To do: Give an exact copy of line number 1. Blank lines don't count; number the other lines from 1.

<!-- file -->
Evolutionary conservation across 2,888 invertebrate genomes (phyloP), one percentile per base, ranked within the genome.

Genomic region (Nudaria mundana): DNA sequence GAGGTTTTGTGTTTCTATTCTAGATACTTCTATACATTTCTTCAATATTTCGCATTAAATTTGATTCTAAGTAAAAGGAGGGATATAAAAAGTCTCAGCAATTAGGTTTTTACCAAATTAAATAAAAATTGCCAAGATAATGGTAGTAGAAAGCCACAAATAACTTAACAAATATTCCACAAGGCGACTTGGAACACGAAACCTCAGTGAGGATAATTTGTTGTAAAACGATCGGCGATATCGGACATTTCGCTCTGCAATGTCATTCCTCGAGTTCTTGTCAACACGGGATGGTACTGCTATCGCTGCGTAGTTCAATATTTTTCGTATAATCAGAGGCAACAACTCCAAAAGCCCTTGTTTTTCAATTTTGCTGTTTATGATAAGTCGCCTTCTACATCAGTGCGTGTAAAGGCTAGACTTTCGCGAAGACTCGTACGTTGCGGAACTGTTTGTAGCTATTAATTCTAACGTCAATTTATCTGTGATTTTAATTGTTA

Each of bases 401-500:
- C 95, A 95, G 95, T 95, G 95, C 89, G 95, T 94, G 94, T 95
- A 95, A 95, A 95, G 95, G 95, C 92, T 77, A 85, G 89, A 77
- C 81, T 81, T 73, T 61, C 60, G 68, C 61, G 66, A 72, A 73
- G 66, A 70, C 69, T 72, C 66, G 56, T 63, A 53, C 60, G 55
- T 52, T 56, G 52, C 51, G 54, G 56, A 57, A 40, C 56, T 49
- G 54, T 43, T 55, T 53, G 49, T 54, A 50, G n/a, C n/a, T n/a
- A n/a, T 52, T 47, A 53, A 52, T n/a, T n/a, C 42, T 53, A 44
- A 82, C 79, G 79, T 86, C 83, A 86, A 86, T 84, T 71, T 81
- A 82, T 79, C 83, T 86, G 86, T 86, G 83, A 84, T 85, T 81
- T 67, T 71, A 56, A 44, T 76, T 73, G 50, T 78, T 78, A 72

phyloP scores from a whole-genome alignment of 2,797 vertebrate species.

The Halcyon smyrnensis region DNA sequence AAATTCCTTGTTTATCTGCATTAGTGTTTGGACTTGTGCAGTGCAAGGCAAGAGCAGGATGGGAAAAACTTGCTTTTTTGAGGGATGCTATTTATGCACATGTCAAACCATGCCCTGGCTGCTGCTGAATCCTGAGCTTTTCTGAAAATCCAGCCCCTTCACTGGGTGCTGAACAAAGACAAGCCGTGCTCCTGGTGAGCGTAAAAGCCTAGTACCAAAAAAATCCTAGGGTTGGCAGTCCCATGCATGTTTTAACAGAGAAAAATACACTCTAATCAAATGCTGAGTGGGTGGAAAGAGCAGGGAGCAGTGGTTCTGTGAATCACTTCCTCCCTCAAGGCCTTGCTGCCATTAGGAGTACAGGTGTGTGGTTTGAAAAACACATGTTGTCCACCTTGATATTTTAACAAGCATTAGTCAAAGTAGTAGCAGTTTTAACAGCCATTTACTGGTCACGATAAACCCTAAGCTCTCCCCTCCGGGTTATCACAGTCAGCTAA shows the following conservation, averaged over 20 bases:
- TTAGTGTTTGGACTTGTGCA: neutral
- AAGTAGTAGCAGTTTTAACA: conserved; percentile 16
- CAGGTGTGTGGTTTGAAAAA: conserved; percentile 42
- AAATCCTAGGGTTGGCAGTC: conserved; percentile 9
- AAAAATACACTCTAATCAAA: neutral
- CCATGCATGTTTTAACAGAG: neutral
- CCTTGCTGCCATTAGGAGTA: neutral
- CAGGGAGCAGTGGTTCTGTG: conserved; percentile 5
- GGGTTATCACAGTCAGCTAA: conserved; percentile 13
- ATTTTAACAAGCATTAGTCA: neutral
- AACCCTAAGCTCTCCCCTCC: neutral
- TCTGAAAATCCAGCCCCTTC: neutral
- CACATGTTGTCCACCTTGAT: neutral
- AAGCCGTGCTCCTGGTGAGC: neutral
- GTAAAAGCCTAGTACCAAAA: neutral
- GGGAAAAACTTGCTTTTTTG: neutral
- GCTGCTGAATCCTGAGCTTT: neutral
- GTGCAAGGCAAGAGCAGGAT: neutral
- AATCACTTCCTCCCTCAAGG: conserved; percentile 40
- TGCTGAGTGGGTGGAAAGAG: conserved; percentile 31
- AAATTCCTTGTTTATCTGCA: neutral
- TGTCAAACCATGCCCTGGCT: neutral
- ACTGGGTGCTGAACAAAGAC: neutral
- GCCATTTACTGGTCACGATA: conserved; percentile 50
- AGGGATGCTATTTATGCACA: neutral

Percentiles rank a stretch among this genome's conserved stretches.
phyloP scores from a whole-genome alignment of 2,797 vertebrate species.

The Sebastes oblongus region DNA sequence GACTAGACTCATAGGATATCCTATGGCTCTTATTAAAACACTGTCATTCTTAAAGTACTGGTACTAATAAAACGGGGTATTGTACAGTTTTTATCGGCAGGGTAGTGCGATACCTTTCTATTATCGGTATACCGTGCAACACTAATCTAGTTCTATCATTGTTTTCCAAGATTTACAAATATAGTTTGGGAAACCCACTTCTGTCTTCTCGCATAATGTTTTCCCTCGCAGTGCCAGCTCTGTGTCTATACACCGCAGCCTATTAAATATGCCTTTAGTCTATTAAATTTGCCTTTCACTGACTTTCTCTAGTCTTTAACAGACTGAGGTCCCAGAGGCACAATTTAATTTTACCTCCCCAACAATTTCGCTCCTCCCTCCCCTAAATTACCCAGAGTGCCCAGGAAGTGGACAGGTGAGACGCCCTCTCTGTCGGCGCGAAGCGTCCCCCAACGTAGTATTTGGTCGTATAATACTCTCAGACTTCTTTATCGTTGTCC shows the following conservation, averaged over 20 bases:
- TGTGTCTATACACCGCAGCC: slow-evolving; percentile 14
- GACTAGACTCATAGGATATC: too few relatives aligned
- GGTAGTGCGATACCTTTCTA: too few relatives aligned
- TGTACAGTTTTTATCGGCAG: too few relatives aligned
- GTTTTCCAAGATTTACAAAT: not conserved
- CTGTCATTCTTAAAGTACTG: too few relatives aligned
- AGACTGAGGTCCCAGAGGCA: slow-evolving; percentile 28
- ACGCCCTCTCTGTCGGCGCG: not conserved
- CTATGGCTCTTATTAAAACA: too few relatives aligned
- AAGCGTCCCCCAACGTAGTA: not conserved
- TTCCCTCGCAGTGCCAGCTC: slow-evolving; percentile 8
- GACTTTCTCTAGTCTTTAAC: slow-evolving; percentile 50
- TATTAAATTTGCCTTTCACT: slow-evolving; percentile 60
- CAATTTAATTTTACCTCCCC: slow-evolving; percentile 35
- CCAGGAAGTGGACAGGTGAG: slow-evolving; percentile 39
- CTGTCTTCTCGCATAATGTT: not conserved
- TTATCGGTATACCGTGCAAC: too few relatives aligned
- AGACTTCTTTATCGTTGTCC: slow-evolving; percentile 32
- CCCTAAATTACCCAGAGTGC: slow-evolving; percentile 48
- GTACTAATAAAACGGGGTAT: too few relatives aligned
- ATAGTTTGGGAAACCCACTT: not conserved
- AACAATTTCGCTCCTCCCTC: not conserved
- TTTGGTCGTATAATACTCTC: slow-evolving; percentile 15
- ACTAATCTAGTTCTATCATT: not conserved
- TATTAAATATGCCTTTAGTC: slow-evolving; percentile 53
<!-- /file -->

Evolutionary conservation across 2,888 invertebrate genomes (phyloP), one percentile per base, ranked within the genome.